And in recent weeks an even more alarming piece of information has entered the debate. Drug testing is not being randomly performed on police, fire, and emergency personnel. In Boston, this has proven to be fatal.
The Boston Phoenix reports, The Problem with Heroes,
Even the hardest-hearted news consumer had to wince this past week when the private autopsy results of Paul Cahill and Warren Payne were leaked to some of the press. Cahill and Payne were, of course, the Boston firefighters who died in a restaurant blaze in August and were promptly lionized by the public and the press. While the Phoenix has not seen the autopsy data, Cahill, according to multiple news reports, had a blood-alcohol level of .27 at the time of his death, more than three times the legal limit for drivers. Payne, meanwhile, had traces of cocaine in his system (and marijuana, according to the Boston Herald), though it’s not clear whether or how much he was impaired when he was killed fighting the fire.Here, our interest is to ensure that every professional in the school system who is in a position of authority to harm a child or fellow worker needs to be randomly drug-tested as well as given a periodic psychological screening to ensure that the acts of incredible cruelty that we witness daily in the media do not find their way into our schools and communities.
This was — and remains — a multifaceted story. There are the painful issues of whether Cahill and Payne’s alleged substance use contributed to their deaths and endangered their fellow firefighters. There are lingering questions about the scope of substance abuse in the Boston Fire Department (BFD), and why Boston does less to screen for substance abuse than many other cities. (The Globe reported that, despite a lax testing protocol, 10 percent of the department has been ordered into treatment in the past three years; according to a recent medical study, 10 percent of all US adults have problems with substance abuse at some point.) There’s even a freedom-of-the-press element: a judge’s ruling (dubious and quickly overturned, but all too characteristic of government opacity in Boston and Massachusetts) kept WHDH-TV from breaking news of the autopsy results on October 3.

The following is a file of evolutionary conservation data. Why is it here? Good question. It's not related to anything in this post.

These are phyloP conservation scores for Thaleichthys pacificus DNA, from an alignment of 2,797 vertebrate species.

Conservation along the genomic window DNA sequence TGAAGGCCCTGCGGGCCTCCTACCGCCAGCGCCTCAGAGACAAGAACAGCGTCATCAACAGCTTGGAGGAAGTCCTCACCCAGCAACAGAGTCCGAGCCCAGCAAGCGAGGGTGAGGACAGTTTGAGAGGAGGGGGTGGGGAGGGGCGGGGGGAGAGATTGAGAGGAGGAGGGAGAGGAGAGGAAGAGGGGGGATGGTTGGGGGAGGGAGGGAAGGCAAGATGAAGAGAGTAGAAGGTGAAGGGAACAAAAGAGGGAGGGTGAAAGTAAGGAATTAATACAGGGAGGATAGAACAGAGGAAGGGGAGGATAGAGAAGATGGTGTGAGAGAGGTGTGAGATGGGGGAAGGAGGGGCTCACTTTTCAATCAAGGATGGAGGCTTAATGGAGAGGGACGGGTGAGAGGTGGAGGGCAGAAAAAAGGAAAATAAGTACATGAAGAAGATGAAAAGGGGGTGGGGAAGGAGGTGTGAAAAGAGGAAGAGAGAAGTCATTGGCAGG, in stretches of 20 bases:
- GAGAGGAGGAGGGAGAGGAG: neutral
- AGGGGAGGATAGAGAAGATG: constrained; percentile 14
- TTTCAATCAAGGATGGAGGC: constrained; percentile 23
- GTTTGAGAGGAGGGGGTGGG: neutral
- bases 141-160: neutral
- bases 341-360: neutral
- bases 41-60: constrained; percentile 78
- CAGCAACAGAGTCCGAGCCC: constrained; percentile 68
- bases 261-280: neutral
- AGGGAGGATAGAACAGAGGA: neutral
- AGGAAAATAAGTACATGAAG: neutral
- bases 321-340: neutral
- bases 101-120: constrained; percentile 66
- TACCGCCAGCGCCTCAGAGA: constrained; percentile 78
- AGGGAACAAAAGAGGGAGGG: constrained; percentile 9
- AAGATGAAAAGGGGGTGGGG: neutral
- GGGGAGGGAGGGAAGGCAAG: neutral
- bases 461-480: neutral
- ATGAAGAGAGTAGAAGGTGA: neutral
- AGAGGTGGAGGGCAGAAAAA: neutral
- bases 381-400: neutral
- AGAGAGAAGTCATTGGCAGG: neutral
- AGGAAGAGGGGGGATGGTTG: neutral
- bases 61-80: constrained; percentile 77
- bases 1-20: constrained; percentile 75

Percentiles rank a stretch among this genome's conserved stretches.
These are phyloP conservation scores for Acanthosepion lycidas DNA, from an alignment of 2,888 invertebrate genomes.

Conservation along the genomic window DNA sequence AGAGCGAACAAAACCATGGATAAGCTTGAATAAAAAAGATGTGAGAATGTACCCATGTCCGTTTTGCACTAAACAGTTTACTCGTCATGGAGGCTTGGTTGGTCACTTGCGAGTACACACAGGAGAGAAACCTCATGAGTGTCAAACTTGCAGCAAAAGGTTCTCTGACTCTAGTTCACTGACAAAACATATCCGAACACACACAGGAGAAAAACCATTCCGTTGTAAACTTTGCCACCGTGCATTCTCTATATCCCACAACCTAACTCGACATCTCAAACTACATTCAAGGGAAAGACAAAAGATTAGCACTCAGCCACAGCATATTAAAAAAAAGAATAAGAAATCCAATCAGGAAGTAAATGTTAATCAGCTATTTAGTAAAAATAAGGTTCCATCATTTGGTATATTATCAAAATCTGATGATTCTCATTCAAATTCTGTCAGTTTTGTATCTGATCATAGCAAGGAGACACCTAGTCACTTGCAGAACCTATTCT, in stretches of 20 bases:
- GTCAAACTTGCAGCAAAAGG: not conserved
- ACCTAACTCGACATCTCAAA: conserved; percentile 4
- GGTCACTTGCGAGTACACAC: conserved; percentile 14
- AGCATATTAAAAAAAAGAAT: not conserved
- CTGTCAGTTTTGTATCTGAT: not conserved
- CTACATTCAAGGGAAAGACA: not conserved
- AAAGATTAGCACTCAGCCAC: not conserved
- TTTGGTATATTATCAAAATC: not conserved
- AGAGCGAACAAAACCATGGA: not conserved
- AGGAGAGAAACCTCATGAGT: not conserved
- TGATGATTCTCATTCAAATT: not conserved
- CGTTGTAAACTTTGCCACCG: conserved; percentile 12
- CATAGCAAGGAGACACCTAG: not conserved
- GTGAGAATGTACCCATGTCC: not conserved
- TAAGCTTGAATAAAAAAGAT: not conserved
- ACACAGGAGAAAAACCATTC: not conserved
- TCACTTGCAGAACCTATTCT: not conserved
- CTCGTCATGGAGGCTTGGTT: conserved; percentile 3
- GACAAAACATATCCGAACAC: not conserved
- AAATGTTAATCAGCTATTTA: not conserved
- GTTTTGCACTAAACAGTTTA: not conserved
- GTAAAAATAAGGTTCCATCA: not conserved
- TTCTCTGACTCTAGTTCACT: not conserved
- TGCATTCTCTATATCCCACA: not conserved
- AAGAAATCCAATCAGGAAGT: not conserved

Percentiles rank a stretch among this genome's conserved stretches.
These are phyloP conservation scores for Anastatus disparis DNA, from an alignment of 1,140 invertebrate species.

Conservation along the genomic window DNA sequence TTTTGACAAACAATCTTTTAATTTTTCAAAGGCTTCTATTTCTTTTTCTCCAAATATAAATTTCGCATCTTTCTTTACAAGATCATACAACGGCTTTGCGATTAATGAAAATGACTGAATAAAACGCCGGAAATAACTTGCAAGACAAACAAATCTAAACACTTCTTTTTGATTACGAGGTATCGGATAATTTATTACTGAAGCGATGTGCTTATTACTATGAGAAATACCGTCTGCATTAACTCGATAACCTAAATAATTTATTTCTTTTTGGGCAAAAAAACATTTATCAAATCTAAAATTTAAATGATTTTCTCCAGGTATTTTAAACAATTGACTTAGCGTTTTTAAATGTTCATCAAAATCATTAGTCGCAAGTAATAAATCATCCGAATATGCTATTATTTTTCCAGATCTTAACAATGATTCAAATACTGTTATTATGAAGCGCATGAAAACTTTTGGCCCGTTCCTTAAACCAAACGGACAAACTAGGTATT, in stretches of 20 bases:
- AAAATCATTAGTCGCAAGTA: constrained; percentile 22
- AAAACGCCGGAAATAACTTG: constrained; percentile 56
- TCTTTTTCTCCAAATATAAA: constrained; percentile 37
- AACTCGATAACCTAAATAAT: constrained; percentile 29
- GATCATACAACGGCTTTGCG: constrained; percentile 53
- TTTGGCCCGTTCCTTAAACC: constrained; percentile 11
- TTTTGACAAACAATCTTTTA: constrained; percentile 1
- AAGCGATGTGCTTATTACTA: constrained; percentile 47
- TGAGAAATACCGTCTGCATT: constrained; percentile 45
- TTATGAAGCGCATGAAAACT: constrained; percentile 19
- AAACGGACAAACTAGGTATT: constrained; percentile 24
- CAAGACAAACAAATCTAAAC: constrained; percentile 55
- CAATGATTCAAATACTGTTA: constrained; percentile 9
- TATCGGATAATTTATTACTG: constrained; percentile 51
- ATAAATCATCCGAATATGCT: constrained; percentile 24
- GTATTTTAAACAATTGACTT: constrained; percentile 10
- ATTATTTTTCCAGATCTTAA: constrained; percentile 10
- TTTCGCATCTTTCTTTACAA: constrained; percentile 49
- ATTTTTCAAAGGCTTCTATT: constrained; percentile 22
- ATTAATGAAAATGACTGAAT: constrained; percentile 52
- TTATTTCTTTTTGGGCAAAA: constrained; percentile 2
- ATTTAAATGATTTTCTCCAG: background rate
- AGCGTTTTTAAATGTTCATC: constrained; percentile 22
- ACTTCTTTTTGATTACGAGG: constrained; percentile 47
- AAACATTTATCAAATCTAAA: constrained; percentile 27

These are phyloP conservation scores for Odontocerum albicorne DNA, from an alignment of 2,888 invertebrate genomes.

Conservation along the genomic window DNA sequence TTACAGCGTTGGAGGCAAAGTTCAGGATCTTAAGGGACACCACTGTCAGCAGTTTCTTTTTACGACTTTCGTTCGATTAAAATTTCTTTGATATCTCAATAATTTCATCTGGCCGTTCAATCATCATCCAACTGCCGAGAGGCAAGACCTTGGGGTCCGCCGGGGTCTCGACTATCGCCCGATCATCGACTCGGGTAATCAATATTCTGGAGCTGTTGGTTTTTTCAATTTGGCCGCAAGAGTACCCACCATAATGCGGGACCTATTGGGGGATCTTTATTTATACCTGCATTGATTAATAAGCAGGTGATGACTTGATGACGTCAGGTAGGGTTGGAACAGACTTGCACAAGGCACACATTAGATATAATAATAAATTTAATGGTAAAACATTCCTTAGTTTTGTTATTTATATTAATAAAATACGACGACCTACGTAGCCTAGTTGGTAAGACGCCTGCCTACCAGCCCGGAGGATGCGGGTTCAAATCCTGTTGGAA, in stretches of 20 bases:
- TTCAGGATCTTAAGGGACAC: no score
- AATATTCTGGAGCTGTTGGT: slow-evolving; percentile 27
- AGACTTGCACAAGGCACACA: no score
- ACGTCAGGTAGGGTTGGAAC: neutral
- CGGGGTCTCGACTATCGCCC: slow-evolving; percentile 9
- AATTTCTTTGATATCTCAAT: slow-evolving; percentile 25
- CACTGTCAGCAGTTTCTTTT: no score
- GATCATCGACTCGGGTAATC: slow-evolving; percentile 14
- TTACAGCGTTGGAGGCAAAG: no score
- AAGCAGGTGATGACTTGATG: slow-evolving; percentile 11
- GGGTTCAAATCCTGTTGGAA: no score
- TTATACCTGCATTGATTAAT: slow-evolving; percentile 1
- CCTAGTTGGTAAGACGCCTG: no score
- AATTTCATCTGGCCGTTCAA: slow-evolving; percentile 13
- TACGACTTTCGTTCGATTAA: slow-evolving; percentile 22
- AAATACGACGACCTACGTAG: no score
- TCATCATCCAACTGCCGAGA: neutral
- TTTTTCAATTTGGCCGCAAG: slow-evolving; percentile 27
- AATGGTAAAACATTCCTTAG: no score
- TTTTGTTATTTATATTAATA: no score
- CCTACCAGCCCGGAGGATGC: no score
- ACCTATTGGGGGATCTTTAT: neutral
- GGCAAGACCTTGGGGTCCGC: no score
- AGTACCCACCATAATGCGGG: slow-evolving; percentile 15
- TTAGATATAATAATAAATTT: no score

But ultimately — at its core — this story is about our collective need for heroes, the press’s collusion in that quest, and the way we respond when those heroes fall from grace.
Today, Frank Rich writing in the NYTimes, reminds us,
Our moral trajectory over the Bush years could not be better dramatized than it was by a reunion of an elite group of two dozen World War II veterans in Washington this month. They were participants in a top-secret operation to interrogate some 4,000 Nazi prisoners of war. Until now, they have kept silent, but America’s recent record prompted them to talk to The Washington Post.This country needs to find its way back to civilized behaviors. The sooner the better.
“We got more information out of a German general with a game of chess or Ping-Pong than they do today, with their torture,” said Henry Kolm, 90, an M.I.T. physicist whose interrogation of Rudolf Hess, Hitler’s deputy, took place over a chessboard. George Frenkel, 87, recalled that he “never laid hands on anyone” in his many interrogations, adding, “I’m proud to say I never compromised my humanity.”
Our humanity has been compromised by those who use Gestapo tactics in our war. The longer we stand idly by while they do so, the more we resemble those “good Germans” who professed ignorance of their own Gestapo. It’s up to us to wake up our somnambulant Congress to challenge administration policy every day. Let the war’s last supporters filibuster all night if they want to. There is nothing left to lose except whatever remains of our country’s good name.